SPEAK: Give By the Spirit – Give a Good Word

SPEAK! … By the Spirit™ with Erica A. Hawthorne

Give a Good Word

© 2011 Erica A. Hawthorne

August 26, 2011

Realizing the effects of our language allows us to become aware of the ways in which we can more effectively encourage and persuade others.  People feel motivated when we give them words of encouragement in a way that works for them and our eagerness inspires them to listen fully to our ideas, which is what leadership is truly about.

There a lot of things you can say in times of crisis or suffering.   Funny thing is, many people don’t quite know what to say in the midst of a friend’s crisis or personal dilemma.   Want to add an even trickier task?   Try finding something to say to a friend who seems to have the same issue or crisis every month and doesn’t seem to get “it” whatever “it” is.

I’ve always been acutely aware that words have power.  Said often enough and with enough passion they influence thought and those thoughts resonate with our feelings and those feelings vibrate out into the world bouncing off of our circumstances, situations and daily encounters.   So what we say is valuable…especially when the words we say are in the midst of crisis, depression, sadness or disagreement.  The intention should always hold the same.

May I do the greatest good with my words.

I have never been good with giving someone  a “piece of my mind”.   Not only does that sound terribly wasteful…you know to just hand over your peace of mind in order to make a point (that may or may not be understood), but it always seems a bit off-purpose.   If my ultimate goal is for something positive or good to come from what I say, then shouldn’t the way and intention in which I say it also be with mindfulness towards goodness?

Don’t get me wrong.  When I’m mad I am spitting-nails-mad.  And usually in those cases my words are limited because Lord knows what may come out will be far from good…truthfully it may even feel good in the moment to say those things, to “get it off your chest” so to speak.  But then what?  We don’t speak just to be heard.  Hopefully we speak to share in understanding which includes compassionate listening and the ability to release the need to be right.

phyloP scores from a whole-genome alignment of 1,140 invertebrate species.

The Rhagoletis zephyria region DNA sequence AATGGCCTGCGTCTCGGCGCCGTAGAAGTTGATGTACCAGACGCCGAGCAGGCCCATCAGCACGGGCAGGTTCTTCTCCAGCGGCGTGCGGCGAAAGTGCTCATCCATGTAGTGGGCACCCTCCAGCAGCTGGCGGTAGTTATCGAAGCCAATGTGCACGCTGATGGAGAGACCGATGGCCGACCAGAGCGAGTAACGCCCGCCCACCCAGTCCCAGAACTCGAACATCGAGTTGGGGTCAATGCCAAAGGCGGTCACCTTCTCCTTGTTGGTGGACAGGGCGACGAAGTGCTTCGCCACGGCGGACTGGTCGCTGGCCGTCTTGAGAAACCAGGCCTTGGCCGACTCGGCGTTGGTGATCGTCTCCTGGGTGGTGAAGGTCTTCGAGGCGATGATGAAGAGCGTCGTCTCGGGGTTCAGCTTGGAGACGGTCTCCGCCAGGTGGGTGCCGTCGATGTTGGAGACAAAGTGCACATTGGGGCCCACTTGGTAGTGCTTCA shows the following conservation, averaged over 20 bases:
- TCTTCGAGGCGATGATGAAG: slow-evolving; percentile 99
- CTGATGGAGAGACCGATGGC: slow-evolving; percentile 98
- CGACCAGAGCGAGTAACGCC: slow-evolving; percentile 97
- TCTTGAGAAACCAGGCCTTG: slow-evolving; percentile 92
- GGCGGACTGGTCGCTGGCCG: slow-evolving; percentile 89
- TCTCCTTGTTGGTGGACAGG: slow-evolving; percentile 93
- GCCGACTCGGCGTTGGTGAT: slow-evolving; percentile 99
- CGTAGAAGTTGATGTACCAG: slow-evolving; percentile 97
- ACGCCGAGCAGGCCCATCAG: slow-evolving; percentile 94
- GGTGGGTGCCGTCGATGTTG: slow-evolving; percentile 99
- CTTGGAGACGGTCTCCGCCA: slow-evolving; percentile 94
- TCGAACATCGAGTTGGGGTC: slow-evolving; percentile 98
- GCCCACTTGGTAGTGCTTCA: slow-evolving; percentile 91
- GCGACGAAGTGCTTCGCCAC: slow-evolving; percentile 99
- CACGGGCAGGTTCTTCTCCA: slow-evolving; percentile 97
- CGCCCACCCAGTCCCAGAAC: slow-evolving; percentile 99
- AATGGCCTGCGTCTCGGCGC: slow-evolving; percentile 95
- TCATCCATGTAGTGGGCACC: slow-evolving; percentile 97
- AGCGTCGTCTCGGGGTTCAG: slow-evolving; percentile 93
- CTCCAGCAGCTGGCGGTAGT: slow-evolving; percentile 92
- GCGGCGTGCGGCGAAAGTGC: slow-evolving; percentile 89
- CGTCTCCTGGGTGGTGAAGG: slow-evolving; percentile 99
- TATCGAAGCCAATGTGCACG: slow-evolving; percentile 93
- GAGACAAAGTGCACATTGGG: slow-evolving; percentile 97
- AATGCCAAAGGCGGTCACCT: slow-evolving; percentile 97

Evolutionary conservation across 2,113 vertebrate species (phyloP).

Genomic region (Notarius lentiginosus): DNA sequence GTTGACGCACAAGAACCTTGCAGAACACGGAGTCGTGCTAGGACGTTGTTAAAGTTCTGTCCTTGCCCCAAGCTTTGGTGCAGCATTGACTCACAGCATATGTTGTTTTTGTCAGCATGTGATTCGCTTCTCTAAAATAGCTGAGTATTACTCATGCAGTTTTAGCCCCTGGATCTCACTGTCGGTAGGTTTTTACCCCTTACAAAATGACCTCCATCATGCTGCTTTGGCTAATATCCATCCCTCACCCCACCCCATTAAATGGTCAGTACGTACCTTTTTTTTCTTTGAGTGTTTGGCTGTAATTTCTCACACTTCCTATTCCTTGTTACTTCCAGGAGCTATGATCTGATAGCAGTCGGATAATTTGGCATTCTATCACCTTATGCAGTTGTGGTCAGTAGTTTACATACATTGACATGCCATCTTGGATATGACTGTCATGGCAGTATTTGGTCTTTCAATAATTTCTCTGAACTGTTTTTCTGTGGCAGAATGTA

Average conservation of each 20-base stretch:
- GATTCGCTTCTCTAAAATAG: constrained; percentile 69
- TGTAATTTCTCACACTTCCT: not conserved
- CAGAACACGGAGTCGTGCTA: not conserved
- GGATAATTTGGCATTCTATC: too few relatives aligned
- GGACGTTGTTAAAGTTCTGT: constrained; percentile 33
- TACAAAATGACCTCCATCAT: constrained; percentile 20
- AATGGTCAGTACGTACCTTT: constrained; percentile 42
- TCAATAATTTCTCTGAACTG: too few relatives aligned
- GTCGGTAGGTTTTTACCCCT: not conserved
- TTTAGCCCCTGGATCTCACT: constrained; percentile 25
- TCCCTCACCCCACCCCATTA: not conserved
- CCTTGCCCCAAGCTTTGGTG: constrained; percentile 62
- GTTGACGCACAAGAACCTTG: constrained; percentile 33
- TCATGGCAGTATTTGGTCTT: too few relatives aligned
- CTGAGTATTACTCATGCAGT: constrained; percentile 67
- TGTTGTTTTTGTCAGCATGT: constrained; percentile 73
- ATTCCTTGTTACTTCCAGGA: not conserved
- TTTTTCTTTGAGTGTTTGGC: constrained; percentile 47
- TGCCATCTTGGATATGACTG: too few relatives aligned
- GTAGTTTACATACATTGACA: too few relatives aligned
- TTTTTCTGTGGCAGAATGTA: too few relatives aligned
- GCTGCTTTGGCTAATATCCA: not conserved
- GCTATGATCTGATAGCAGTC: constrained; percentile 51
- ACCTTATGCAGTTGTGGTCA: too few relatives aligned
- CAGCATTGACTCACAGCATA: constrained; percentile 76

I’ve recently had quite a few conversations and situations where the words spoke were a bit rough.  They did not have within them a spirit of kindness or love…and mind you “well-meaning” is not the same as intentional kindness and love.   That takes mindfulness.  It also may mean we don’t say as much as we thought we would.

But when we do speak, especially during sensitive times.  Speak goodness into the moment.  Sometimes when someone is in pain or hurting, or even saying unkind things about themselves, the most loving thing we can do is to hold the center.  Many times our words of encouragement or understanding is the only thing helping to ground them in the moment.  Sometimes your words are the ringing bells that resonate in their daily thoughts, vibrate their spirit and send them back into the world hopeful.

And when we find that we must give a word, that is helpful, but tough because it also has a bit of constructive criticism in it…then my practice is to put it in a “sandwich”: compliment – constructive criticism – compliment.  I’m not asking you to “sugar-coat” anything or to be less than honest.  But the sandwich approach helps the speaker speak from a place of compassion and care so that the listener does not feel judged, or feel as though their feelings are disregarded.

A word spoken about good things, encourages good things, especially when the words come from a good place.


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2 Responses

  1. If only more people realized that constructive criticism helps us learn much quicker then criticism itself. Thank you for the great reminder to be good to others. This simple and lovely gesture is often times overlooked.

    • Yes I agree Grace…and not that you’d have to be less authentic by sharing good news…it’s about also knowing what will most uplift and inspire another…especially in the face of challenge.

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